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Digital Subscriptions > Travel Africa > January-March 2020 (89) > THE GREAT WALK OF FREEDOM

THE GREAT WALK OF FREEDOM

100 miles. 10 days. 1 park. With a guide who’s worked there for 40 years. Is this the ultimate way to explore a park and truly get in tune with nature?

Our Samburu tracker had seen the three bull elephants nearly a mile away, high up near the top of the Yatta Escarpment as they were beginning their descent down through thick vegetation towards the Galana River. It was a remarkable piece of spotting that even Iain Allan, the doyen of Kenyan walking guides, admitted he would not have made with the naked eye, for the elephants blended seamlessly. Knowing the decades-old trail they would follow to the river, he led us to within 25 yards of where they would cross our route and motioned for us to crouch low and make no sound. Soon after, the three bulls sauntered noiselessly past us, completely unaware of our presence, for the wind was blowing our scent back behind us. The oldest, whom Iain put in his mid-thirties, had massive tusks that almost touched the ground. “Ninety-pounders”, he estimated afterwards.

All fifteen of us – nine walkers along with Iain and his five-man Samburu team – watched transfixed. It was one of those magical bush moments, a real hair-tingler. We were the only people for miles, for the northern sector of Tsavo East National Park is accessible only with special permission from the Kenya Wildlife Service (KWS). Iain receives that for his walks and specially-selected camps on the Galana River. Nobody knows Tsavo better than Iain, an honorary warden of the park. It would be an exaggeration to say he knows every inch of it, for it is just too vast at 22,812 square kilometres, making it the second biggest national park in Africa and 10 per cent larger than Israel.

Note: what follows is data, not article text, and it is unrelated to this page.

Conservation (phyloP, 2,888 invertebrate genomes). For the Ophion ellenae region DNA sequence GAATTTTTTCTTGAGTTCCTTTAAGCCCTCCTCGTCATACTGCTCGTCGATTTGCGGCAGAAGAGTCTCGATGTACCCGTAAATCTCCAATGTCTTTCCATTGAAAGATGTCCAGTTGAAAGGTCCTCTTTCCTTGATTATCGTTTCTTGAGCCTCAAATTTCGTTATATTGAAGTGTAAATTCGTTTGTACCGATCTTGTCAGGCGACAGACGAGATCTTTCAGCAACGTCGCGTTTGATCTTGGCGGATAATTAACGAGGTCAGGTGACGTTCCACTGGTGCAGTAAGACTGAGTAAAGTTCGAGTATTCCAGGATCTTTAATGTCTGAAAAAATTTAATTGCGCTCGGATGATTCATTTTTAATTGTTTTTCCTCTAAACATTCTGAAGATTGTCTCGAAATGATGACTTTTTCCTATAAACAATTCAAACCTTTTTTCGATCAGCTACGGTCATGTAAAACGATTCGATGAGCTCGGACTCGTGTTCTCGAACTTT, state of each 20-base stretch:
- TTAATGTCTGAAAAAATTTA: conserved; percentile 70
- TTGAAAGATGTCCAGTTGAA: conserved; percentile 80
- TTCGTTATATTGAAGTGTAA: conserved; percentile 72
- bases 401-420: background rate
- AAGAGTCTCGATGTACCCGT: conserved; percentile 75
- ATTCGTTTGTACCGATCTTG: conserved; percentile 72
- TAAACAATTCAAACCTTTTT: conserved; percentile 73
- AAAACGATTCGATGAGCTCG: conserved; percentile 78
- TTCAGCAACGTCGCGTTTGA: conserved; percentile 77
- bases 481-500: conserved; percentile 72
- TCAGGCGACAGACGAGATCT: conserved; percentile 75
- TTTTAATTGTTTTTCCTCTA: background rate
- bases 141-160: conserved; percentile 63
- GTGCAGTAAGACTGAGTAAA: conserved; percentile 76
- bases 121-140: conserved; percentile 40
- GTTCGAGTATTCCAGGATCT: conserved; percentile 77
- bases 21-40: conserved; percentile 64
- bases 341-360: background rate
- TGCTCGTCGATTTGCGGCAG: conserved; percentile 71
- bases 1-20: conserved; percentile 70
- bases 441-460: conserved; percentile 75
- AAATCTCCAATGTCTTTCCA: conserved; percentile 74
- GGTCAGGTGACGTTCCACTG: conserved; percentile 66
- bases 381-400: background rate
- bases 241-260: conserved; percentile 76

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About Travel Africa

Namibia's winning formula - why you should make it top of your travel plans for 2020 • Walking across Tsavo • Where to stay in Ngorongoro • On foot in the Okavango • South Africa's best private game reserves • The anatomy of a bush camp... and much more!